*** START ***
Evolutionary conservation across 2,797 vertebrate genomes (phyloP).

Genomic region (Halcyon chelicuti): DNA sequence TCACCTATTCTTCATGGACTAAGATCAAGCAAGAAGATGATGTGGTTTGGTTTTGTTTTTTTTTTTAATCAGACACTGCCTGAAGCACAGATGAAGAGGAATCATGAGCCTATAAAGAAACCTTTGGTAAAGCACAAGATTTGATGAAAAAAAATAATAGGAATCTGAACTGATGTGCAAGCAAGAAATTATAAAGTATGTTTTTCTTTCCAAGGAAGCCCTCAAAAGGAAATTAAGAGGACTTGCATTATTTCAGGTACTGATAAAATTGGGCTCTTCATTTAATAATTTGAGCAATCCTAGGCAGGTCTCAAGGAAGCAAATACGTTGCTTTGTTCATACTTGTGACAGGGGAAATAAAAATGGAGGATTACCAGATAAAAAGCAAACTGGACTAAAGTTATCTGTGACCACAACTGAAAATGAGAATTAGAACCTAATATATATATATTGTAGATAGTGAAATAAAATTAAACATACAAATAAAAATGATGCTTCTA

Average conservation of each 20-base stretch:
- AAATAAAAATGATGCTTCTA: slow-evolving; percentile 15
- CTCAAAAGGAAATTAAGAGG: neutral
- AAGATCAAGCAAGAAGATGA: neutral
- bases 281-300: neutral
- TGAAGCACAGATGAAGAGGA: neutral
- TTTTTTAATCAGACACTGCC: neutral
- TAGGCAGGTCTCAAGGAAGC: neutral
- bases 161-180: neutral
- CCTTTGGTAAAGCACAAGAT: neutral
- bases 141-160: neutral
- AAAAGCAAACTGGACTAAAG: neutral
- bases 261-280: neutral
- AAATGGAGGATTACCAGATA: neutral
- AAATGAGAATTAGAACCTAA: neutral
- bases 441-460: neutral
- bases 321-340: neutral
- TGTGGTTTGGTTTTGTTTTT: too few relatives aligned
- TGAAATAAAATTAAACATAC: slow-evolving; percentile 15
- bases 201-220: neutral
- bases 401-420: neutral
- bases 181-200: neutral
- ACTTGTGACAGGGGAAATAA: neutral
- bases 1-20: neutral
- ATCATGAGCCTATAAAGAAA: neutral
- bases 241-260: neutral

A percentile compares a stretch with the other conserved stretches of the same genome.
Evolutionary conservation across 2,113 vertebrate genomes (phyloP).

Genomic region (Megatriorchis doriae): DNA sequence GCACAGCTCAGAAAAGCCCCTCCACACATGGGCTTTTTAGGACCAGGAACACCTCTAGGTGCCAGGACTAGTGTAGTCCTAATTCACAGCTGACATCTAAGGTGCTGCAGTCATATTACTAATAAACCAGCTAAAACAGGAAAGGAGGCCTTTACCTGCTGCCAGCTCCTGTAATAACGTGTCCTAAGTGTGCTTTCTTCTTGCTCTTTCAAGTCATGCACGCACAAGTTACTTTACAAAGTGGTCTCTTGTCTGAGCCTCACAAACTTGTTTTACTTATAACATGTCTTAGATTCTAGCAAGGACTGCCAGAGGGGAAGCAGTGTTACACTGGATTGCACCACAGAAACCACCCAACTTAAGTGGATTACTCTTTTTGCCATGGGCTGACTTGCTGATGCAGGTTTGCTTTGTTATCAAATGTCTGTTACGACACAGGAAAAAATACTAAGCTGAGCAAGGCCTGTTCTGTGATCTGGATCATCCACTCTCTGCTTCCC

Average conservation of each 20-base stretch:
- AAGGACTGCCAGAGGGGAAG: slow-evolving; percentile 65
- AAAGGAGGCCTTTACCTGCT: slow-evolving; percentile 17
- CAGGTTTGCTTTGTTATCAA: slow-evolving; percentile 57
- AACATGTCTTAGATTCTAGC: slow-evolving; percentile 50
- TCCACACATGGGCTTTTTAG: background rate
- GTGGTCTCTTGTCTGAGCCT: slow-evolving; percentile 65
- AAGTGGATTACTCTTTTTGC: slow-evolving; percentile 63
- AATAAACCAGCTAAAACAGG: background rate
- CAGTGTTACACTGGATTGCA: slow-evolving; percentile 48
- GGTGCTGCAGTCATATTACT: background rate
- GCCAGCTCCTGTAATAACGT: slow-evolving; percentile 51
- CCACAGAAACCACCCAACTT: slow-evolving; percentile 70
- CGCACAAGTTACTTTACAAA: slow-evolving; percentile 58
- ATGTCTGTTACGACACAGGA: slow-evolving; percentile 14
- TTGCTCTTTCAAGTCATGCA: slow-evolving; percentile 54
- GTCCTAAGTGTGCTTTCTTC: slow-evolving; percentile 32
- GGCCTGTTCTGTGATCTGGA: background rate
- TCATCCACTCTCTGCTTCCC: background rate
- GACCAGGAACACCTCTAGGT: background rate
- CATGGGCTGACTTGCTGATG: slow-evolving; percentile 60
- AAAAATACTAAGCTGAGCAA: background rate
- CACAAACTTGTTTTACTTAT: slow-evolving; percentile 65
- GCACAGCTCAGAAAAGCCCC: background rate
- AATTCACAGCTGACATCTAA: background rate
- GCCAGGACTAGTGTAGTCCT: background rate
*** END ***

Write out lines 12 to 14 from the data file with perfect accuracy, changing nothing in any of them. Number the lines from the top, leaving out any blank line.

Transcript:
- CCTTTGGTAAAGCACAAGAT: neutral
- bases 141-160: neutral
- AAAAGCAAACTGGACTAAAG: neutral